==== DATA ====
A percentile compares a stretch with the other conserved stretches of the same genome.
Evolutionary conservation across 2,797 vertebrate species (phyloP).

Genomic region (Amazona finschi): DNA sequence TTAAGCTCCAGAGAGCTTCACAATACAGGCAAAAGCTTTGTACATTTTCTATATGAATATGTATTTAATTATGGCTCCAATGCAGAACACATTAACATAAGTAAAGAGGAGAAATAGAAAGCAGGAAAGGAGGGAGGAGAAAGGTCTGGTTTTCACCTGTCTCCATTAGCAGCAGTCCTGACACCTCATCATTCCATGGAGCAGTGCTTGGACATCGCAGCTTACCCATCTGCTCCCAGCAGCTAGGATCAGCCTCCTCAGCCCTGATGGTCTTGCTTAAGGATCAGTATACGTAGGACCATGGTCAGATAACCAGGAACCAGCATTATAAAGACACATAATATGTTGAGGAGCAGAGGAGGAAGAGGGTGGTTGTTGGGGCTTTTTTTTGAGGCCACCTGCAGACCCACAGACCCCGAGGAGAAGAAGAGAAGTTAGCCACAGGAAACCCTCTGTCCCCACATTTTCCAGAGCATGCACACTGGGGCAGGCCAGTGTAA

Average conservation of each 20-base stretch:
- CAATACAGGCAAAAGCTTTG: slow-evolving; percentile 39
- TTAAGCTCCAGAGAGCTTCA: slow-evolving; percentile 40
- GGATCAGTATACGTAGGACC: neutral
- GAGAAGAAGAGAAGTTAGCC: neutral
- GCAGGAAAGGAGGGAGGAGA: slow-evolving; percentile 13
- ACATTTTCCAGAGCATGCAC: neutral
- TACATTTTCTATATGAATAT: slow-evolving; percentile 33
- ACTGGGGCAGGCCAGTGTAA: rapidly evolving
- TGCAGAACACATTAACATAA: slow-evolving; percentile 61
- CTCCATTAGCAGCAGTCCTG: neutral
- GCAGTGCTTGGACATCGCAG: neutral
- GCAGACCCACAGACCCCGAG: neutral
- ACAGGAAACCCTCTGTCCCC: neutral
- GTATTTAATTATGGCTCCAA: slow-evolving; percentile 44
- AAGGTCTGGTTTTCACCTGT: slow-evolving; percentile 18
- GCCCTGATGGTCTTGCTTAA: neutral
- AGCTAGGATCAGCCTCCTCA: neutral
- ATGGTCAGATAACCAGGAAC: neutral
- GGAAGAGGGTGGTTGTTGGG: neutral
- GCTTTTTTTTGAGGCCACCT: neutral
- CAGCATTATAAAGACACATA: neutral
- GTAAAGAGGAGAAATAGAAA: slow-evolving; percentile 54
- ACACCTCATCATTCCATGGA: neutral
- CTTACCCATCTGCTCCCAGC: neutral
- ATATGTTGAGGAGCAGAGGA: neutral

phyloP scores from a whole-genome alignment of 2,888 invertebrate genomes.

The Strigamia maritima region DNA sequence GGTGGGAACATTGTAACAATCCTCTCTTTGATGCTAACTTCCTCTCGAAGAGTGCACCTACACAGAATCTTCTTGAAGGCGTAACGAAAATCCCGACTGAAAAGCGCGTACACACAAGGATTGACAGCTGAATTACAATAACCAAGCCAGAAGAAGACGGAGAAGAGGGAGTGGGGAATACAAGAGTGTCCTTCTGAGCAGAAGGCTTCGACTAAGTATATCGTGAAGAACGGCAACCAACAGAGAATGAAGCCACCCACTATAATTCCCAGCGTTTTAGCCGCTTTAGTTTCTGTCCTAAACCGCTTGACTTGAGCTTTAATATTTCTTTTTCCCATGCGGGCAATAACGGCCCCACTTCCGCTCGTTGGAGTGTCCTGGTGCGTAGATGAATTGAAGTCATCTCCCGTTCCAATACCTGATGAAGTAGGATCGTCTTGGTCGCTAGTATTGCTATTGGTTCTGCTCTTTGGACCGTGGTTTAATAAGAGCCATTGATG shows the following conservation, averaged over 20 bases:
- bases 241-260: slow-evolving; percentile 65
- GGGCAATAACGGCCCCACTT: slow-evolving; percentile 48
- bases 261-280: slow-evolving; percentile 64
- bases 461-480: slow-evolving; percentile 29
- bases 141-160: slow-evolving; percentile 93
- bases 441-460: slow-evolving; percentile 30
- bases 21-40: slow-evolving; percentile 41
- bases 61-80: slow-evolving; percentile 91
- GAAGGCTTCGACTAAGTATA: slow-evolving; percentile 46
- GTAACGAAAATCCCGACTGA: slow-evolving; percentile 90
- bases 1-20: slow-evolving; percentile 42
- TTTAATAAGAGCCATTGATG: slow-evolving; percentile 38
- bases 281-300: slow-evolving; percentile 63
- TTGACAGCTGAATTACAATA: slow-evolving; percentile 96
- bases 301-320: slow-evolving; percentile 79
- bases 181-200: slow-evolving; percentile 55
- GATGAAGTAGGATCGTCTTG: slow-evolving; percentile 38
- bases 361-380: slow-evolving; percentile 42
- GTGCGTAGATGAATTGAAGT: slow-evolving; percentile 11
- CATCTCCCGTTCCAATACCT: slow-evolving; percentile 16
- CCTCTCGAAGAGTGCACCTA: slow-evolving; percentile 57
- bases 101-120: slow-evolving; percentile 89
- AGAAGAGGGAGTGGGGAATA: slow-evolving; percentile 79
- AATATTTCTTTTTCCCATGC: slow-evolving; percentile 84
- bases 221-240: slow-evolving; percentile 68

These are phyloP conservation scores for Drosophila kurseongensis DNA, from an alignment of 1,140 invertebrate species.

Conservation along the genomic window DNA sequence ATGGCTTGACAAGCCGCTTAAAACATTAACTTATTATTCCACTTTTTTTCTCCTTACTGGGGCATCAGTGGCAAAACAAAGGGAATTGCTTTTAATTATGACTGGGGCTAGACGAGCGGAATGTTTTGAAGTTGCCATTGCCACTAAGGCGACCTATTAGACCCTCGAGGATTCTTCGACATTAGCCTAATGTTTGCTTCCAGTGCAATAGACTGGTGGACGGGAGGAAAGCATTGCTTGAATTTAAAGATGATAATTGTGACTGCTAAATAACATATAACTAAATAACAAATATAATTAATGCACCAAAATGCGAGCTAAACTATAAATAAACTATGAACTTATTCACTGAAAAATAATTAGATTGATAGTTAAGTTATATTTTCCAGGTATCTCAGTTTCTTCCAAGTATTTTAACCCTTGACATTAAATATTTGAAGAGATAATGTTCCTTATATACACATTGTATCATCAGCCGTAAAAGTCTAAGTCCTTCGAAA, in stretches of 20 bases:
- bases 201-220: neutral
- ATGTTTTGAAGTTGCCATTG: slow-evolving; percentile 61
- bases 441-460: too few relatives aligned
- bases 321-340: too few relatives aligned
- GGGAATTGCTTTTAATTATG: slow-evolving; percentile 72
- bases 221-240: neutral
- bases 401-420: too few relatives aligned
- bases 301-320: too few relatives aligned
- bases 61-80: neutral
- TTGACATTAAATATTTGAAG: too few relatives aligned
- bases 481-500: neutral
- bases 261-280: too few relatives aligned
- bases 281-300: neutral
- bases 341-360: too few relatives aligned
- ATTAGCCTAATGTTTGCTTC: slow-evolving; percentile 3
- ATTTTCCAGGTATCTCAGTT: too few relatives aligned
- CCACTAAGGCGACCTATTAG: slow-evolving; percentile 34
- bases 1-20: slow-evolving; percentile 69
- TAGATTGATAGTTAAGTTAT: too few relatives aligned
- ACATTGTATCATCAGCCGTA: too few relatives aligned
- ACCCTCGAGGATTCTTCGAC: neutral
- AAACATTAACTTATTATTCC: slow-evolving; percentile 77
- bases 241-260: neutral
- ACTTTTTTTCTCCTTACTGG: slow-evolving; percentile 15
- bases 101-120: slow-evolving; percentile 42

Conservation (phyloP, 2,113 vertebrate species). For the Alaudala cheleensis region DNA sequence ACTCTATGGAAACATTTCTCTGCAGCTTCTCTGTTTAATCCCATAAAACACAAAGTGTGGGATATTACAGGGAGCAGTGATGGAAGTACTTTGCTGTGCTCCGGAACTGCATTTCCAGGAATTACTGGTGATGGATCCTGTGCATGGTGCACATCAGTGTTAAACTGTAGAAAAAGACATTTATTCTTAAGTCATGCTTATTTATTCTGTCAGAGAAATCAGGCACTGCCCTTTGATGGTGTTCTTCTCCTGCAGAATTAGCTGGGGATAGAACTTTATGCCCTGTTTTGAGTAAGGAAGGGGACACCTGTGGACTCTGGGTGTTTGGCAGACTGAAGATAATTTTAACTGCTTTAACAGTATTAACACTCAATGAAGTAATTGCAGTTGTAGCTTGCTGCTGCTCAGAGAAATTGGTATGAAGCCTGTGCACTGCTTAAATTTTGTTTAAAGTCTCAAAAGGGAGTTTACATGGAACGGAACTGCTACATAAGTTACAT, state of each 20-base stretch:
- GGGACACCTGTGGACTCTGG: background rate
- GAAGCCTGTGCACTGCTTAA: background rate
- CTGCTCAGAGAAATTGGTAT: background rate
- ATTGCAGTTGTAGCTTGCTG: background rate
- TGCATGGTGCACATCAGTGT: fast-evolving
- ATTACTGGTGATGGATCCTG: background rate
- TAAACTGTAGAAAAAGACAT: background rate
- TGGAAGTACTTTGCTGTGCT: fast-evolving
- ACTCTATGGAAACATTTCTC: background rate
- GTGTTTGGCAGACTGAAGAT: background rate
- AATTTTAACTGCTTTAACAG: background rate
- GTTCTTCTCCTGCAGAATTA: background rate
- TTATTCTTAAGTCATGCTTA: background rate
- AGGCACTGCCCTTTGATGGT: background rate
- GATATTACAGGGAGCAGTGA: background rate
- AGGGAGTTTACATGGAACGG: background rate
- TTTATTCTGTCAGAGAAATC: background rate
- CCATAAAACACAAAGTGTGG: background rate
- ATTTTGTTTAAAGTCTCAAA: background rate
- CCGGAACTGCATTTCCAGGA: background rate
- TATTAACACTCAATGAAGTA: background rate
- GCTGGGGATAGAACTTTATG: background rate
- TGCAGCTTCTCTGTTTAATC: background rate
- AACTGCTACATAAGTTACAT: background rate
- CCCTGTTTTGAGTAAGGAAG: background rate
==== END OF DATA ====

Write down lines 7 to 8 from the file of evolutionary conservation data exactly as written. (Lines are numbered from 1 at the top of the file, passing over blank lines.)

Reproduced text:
- GGATCAGTATACGTAGGACC: neutral
- GAGAAGAAGAGAAGTTAGCC: neutral